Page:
Advisers believe the three most important financial planning activities, of saving for retirement, buying a house and saving for the future should all start before a person reaches the age of 26, according to research from Prudential.
A survey of 100 advisers revealed if people haven’t put the basic building blocks of financial security in place before the age of 30, they could face a lifetime of struggling to catch up.
The research claims advisers believe you should start a pension by the age of 22, buy your first house before you’re 25 and start to build up savings by the time you reach 26.
But Prudential say while this is the ideal view, the reality is rather different, as the average first-time buyer is 34, while the average age to marry, which normally acts as a trigger to sort out finances, is 29 for women and 31 for men.
With this in mind, Prudential says many people who can’t or won’t address their financial futures until its too late look back and regret the wasted opportunities, with a survey of 1,008 adults showing 42% wished they’d reviewed their finances earlier in life, with 25 to 34 year-olds feeling particularly affected.
Roger Ramsden, executive director of Prudential UK, says planning early is key to a secure financial future, but it is never too late to start.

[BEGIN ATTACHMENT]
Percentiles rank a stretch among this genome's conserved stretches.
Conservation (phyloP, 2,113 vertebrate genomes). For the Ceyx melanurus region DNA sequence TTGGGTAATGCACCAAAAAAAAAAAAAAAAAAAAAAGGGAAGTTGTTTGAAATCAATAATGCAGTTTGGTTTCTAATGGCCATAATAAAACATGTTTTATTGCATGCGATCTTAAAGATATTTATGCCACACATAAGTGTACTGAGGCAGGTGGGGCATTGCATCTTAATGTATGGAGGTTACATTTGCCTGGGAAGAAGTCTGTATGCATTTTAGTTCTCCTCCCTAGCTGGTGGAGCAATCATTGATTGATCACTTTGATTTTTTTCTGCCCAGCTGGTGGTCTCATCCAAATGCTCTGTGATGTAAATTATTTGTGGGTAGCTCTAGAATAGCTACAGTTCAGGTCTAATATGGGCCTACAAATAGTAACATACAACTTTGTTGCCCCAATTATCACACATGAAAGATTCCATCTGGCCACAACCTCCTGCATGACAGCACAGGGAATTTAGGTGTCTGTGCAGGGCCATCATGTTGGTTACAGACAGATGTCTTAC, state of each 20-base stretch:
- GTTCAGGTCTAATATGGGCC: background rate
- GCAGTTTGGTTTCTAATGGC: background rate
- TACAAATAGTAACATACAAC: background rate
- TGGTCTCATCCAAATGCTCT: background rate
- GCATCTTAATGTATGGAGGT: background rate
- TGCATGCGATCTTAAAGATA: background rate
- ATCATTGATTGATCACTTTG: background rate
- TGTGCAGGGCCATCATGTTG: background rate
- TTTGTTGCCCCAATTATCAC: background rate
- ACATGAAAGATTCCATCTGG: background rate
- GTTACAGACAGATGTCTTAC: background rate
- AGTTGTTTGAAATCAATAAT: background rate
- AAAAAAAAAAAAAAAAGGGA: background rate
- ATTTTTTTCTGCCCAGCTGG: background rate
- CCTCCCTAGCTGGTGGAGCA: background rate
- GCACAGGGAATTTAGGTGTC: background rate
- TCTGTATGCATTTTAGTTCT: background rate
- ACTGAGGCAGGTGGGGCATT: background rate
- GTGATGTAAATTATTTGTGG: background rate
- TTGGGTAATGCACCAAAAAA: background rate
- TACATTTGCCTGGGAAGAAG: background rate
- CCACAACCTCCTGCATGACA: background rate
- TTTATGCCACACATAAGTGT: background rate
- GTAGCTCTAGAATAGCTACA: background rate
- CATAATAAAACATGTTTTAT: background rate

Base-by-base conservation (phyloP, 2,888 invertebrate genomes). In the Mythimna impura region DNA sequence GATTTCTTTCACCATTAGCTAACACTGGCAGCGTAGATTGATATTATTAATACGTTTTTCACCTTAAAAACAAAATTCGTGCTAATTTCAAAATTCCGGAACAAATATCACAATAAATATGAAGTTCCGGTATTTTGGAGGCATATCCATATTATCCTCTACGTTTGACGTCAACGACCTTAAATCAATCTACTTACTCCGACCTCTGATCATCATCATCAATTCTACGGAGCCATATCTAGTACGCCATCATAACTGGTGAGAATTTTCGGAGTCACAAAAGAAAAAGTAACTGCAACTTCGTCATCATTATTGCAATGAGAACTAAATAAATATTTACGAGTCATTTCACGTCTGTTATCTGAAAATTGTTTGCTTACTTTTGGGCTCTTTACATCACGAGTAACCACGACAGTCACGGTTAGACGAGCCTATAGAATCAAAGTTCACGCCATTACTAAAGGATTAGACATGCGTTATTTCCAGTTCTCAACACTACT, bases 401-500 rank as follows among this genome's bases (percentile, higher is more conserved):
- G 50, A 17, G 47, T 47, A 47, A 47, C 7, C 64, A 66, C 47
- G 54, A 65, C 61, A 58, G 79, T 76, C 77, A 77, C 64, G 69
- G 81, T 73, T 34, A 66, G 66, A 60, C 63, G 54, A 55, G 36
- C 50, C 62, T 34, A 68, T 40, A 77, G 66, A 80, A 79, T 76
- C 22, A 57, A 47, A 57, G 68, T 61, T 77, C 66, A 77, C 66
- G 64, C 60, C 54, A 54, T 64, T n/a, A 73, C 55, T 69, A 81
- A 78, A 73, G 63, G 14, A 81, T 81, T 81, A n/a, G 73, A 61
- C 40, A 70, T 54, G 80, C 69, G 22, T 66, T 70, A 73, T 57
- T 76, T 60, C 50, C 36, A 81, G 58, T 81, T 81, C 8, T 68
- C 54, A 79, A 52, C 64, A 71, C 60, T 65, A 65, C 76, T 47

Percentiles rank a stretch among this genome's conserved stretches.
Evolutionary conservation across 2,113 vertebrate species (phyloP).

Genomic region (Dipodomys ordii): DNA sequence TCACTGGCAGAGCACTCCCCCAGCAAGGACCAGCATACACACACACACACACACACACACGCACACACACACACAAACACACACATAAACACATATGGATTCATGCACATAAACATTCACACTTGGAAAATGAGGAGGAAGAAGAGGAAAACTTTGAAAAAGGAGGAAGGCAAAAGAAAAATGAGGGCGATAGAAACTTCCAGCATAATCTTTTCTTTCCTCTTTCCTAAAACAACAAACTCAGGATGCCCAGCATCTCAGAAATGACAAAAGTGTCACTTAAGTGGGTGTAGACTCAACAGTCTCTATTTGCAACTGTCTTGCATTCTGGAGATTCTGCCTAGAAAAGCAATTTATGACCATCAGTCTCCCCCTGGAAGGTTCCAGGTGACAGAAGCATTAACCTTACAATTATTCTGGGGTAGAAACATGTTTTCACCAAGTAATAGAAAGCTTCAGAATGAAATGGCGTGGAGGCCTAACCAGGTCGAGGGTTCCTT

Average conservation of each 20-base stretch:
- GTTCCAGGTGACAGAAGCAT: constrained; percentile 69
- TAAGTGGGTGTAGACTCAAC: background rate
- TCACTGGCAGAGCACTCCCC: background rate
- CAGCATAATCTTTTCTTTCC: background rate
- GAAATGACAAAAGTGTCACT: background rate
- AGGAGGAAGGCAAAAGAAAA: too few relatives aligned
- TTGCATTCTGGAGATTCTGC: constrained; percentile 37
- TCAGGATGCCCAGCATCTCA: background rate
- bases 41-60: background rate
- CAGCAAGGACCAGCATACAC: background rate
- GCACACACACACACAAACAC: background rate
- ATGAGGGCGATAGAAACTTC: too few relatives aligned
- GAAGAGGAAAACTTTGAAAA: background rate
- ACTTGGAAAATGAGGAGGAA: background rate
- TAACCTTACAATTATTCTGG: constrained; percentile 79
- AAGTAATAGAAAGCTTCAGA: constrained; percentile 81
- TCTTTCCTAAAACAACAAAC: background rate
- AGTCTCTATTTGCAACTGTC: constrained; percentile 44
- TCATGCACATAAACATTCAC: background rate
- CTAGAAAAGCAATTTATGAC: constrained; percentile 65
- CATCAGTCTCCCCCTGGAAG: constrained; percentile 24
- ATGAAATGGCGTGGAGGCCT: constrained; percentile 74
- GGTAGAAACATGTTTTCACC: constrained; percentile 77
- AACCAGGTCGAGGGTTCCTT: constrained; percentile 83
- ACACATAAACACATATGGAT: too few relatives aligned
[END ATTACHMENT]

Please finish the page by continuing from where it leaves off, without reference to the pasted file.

He adds for those who do seem 'past it', there is an awful lot which can be done to improve their financial position, whether that is to pay more into a pension, save more or reduce debts.
Ramsden says: “At the bright young age of 26, many youngsters are not yet fully aware of the benefits that starting a pension and savings scheme can bring. For one thing, few are aware of the significant tax breaks of a pension. It is only later they look back and wish they had acted earlier to maximise their finances.”
Meanwhile, Andrea Rozario, a financial adviser and director of Rozario Harris, thinks people are not saving because they have a ‘live for the day’ attitude.
She says “When you think back to our grandparents’ generation, the mindset was very much if you could not afford it, you did not buy it. With credit cards and loans that are so much easier to get hold of, as well as sophisticated advertising techniques, we seem to have become much more of a consumer society.”
Rozario adds while we can’t turn back the clocks, as a nation we do need to get a grip on our finances by planning earlier, and although it may not be possible for everyone to have started a pension, bought a house and started saving before they’re 30, it should still be certainly on their radar.
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Women and young people adversely affected
A question of selectivity
Watchdog interviewed 13,000 people